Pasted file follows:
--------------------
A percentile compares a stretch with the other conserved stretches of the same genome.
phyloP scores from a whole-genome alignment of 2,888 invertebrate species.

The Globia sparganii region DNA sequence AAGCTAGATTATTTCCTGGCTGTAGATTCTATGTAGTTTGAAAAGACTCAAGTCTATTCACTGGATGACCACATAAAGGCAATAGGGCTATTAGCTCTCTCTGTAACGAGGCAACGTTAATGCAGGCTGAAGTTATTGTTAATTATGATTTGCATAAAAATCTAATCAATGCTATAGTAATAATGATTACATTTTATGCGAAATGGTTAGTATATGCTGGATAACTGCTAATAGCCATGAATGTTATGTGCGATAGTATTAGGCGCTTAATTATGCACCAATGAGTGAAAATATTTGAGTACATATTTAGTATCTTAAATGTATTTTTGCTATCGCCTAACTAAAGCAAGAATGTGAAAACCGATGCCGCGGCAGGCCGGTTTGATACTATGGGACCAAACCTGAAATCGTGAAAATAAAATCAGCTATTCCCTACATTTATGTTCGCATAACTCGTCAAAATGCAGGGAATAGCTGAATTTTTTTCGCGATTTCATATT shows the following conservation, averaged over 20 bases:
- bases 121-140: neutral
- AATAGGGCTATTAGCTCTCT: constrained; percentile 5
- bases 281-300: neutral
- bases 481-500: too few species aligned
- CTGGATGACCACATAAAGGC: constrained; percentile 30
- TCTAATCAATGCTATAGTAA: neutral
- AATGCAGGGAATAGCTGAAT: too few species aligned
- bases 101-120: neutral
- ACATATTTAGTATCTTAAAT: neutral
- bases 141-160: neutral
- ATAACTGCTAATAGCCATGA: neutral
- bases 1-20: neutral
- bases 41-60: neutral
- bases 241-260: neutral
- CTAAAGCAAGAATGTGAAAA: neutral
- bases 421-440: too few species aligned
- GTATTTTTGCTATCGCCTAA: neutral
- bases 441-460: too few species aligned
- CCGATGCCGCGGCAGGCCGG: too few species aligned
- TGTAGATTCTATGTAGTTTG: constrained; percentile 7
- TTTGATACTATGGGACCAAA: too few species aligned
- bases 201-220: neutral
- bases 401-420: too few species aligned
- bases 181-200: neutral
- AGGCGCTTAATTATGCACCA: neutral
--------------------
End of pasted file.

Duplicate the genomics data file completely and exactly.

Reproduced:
A percentile compares a stretch with the other conserved stretches of the same genome.
phyloP scores from a whole-genome alignment of 2,888 invertebrate species.

The Globia sparganii region DNA sequence AAGCTAGATTATTTCCTGGCTGTAGATTCTATGTAGTTTGAAAAGACTCAAGTCTATTCACTGGATGACCACATAAAGGCAATAGGGCTATTAGCTCTCTCTGTAACGAGGCAACGTTAATGCAGGCTGAAGTTATTGTTAATTATGATTTGCATAAAAATCTAATCAATGCTATAGTAATAATGATTACATTTTATGCGAAATGGTTAGTATATGCTGGATAACTGCTAATAGCCATGAATGTTATGTGCGATAGTATTAGGCGCTTAATTATGCACCAATGAGTGAAAATATTTGAGTACATATTTAGTATCTTAAATGTATTTTTGCTATCGCCTAACTAAAGCAAGAATGTGAAAACCGATGCCGCGGCAGGCCGGTTTGATACTATGGGACCAAACCTGAAATCGTGAAAATAAAATCAGCTATTCCCTACATTTATGTTCGCATAACTCGTCAAAATGCAGGGAATAGCTGAATTTTTTTCGCGATTTCATATT shows the following conservation, averaged over 20 bases:
- bases 121-140: neutral
- AATAGGGCTATTAGCTCTCT: constrained; percentile 5
- bases 281-300: neutral
- bases 481-500: too few species aligned
- CTGGATGACCACATAAAGGC: constrained; percentile 30
- TCTAATCAATGCTATAGTAA: neutral
- AATGCAGGGAATAGCTGAAT: too few species aligned
- bases 101-120: neutral
- ACATATTTAGTATCTTAAAT: neutral
- bases 141-160: neutral
- ATAACTGCTAATAGCCATGA: neutral
- bases 1-20: neutral
- bases 41-60: neutral
- bases 241-260: neutral
- CTAAAGCAAGAATGTGAAAA: neutral
- bases 421-440: too few species aligned
- GTATTTTTGCTATCGCCTAA: neutral
- bases 441-460: too few species aligned
- CCGATGCCGCGGCAGGCCGG: too few species aligned
- TGTAGATTCTATGTAGTTTG: constrained; percentile 7
- TTTGATACTATGGGACCAAA: too few species aligned
- bases 201-220: neutral
- bases 401-420: too few species aligned
- bases 181-200: neutral
- AGGCGCTTAATTATGCACCA: neutral